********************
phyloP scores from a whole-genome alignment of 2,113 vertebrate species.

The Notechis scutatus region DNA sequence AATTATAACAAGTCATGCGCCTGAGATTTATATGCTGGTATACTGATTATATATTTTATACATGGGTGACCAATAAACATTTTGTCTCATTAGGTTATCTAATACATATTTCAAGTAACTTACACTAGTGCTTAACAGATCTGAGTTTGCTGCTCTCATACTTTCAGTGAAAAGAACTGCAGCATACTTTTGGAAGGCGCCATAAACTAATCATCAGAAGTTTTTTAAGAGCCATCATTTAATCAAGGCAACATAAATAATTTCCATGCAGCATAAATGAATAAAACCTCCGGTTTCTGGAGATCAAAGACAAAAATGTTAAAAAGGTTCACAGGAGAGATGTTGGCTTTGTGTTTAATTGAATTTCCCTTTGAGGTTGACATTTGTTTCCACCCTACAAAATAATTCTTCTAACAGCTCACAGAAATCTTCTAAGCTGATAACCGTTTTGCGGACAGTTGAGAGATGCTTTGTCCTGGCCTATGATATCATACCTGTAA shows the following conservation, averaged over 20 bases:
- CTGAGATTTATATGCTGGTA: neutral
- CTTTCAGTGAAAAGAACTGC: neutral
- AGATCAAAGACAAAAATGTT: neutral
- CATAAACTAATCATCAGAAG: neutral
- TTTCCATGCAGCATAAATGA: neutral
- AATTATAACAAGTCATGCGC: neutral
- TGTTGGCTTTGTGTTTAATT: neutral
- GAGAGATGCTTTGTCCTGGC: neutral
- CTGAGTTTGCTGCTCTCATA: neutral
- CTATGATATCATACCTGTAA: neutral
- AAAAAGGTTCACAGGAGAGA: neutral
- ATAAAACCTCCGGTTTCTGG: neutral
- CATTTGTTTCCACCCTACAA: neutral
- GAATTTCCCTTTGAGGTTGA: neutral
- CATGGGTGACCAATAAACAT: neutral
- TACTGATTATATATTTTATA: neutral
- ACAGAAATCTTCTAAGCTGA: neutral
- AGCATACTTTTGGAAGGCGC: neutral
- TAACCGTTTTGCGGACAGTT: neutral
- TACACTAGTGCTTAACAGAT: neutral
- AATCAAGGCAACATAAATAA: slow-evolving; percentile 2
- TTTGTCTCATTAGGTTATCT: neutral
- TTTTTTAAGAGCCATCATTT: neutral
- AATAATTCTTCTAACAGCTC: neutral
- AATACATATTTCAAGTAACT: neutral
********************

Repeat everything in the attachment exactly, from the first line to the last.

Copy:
phyloP scores from a whole-genome alignment of 2,113 vertebrate species.

The Notechis scutatus region DNA sequence AATTATAACAAGTCATGCGCCTGAGATTTATATGCTGGTATACTGATTATATATTTTATACATGGGTGACCAATAAACATTTTGTCTCATTAGGTTATCTAATACATATTTCAAGTAACTTACACTAGTGCTTAACAGATCTGAGTTTGCTGCTCTCATACTTTCAGTGAAAAGAACTGCAGCATACTTTTGGAAGGCGCCATAAACTAATCATCAGAAGTTTTTTAAGAGCCATCATTTAATCAAGGCAACATAAATAATTTCCATGCAGCATAAATGAATAAAACCTCCGGTTTCTGGAGATCAAAGACAAAAATGTTAAAAAGGTTCACAGGAGAGATGTTGGCTTTGTGTTTAATTGAATTTCCCTTTGAGGTTGACATTTGTTTCCACCCTACAAAATAATTCTTCTAACAGCTCACAGAAATCTTCTAAGCTGATAACCGTTTTGCGGACAGTTGAGAGATGCTTTGTCCTGGCCTATGATATCATACCTGTAA shows the following conservation, averaged over 20 bases:
- CTGAGATTTATATGCTGGTA: neutral
- CTTTCAGTGAAAAGAACTGC: neutral
- AGATCAAAGACAAAAATGTT: neutral
- CATAAACTAATCATCAGAAG: neutral
- TTTCCATGCAGCATAAATGA: neutral
- AATTATAACAAGTCATGCGC: neutral
- TGTTGGCTTTGTGTTTAATT: neutral
- GAGAGATGCTTTGTCCTGGC: neutral
- CTGAGTTTGCTGCTCTCATA: neutral
- CTATGATATCATACCTGTAA: neutral
- AAAAAGGTTCACAGGAGAGA: neutral
- ATAAAACCTCCGGTTTCTGG: neutral
- CATTTGTTTCCACCCTACAA: neutral
- GAATTTCCCTTTGAGGTTGA: neutral
- CATGGGTGACCAATAAACAT: neutral
- TACTGATTATATATTTTATA: neutral
- ACAGAAATCTTCTAAGCTGA: neutral
- AGCATACTTTTGGAAGGCGC: neutral
- TAACCGTTTTGCGGACAGTT: neutral
- TACACTAGTGCTTAACAGAT: neutral
- AATCAAGGCAACATAAATAA: slow-evolving; percentile 2
- TTTGTCTCATTAGGTTATCT: neutral
- TTTTTTAAGAGCCATCATTT: neutral
- AATAATTCTTCTAACAGCTC: neutral
- AATACATATTTCAAGTAACT: neutral